Webcast: Texas A&M-San Antonio President Focuses on Equity and Inclusion

In an interview celebrating Hispanic Heritage Month, Texas A&M University-San Antonio President Cynthia Teniente-Matson talked about her vision of building an inclusive culture by integrating conversations about equity among students, faculty and staff.

“I challenge everyone ... certainly within our university community, to think about our voices, to amplify our voices, that we act as visible role models and lead with a respectful attitude,” Matson said in an hour-long interview with Christina Cutlip, Senior Managing Director at TIAA.

Watch full video of the interview here then scroll down for more of the story:

Cutlip came to the San Antonio campus as part of TIAA’s Power of One interview series, aimed at educating TIAA employees. TIAA is a retirement provider of financial services for people in academic, research, cultural, medical and governmental organizations. During the Oct. 13 webcast of the interview, TIAA hosted watch parties for employees in Charlotte, Denver, San Francisco and New York City.

Cutlip asked Matson to explain how an institution can build a diverse culture.

“Our university is a majority minority institution,  so I actually think about this a lot in terms of what we are doing and how we are delivering instruction,” Matson replied. “What I have come to understand more and more is the need for our community to embrace what we know, and what we don’t know. And there is this wide spectrum of culture competence, and culture fluency that sometimes we assume that we have a strong diverse population.”

But Matson said there needs to be a continual conversation about equity throughout the university.

“I formed a President’s Commission on Equity...to begin to have the conversation. Their charge is to look at equity issues...and to create a vision and a view for equity-mindedness, and to make sure that those type of conversations are...integrated throughout.”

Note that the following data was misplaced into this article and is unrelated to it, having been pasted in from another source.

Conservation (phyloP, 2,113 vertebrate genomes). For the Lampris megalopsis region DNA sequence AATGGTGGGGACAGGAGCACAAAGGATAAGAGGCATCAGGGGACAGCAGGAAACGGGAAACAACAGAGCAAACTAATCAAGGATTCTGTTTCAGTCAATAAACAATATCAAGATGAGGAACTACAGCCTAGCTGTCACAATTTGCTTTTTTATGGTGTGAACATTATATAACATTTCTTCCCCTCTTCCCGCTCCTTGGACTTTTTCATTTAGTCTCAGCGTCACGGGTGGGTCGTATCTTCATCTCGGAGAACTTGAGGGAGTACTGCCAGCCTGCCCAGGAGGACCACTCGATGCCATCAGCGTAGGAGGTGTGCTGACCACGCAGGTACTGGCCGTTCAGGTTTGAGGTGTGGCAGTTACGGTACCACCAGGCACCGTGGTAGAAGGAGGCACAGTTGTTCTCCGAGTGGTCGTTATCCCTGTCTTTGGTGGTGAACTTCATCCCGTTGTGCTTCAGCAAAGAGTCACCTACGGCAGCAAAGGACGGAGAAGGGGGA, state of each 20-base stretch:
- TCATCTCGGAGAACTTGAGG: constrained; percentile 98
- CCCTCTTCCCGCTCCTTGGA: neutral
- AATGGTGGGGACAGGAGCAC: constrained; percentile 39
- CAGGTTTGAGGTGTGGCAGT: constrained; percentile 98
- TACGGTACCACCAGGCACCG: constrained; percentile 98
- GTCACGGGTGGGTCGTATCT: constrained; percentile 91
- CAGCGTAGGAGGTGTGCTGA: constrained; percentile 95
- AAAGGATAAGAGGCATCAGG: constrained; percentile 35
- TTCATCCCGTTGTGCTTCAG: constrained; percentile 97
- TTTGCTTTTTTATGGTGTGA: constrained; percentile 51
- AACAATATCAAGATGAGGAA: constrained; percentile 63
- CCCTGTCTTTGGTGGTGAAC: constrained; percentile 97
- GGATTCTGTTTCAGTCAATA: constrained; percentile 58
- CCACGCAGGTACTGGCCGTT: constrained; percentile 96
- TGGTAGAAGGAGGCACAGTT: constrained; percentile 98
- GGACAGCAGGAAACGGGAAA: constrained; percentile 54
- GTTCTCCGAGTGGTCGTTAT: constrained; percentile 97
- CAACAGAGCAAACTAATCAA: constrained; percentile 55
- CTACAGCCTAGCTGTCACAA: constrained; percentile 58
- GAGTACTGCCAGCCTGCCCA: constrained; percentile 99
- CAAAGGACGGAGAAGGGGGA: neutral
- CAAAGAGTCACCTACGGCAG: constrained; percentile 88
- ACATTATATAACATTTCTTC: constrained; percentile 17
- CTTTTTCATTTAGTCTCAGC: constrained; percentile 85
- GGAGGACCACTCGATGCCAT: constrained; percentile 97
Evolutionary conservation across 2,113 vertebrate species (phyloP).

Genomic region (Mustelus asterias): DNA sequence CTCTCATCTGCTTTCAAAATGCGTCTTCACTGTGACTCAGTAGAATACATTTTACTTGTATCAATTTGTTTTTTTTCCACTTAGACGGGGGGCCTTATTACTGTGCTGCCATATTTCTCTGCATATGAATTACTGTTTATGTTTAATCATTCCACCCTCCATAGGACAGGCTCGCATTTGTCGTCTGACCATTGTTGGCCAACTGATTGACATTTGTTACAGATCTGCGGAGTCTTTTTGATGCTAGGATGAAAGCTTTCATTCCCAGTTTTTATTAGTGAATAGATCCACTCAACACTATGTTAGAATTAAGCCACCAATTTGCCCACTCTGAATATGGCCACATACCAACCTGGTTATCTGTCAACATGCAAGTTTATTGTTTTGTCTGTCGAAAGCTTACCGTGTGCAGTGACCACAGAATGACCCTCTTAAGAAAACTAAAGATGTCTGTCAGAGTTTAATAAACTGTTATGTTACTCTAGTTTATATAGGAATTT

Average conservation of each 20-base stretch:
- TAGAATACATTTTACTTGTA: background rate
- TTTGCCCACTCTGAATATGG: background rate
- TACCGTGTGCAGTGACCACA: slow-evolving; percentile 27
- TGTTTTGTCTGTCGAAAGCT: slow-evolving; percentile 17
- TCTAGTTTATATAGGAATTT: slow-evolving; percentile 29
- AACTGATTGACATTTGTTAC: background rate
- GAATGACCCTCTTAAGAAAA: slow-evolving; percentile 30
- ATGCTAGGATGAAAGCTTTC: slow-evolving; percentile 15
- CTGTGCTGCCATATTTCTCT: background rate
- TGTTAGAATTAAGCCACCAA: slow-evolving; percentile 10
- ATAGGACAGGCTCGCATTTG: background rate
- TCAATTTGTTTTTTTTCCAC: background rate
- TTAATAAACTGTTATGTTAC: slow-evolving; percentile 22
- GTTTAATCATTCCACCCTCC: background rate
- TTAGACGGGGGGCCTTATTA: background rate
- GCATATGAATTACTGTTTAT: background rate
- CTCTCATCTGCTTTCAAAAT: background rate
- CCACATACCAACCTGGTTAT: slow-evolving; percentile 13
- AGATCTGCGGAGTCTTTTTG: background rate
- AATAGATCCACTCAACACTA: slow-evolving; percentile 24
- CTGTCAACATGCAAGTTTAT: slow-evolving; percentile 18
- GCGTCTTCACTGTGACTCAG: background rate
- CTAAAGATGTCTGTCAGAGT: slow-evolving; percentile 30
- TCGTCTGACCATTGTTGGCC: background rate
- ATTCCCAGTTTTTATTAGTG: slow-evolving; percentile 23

Matson said she recently announced President's Commission on Equity Fund. “We knew that we needed to make funding available for programs for students, for faculty and for staff. We've done that,” she said.

“We have to learn about other cultures, other people's experiences, and we need to build awareness of our differences,” Matson said.

“All of these elements are what come together to build an inclusive culture on any community, but certainly its very important for a university community.”

Matson said Texas A&M-San Antonio students can contribute to society by being active voters and through greater community involvement.

“If we lose sight of respect, we will never be able to engage in civil discourse,” she said.

Matson said education affects a student’s ability to build wealth, and become more affluent.

One in three students at Texas A&M San Antonio live below the poverty line, she said.

Structuring the university to help these students cross the finish line to their bachelor’s is always at the forefront of her mind, she said.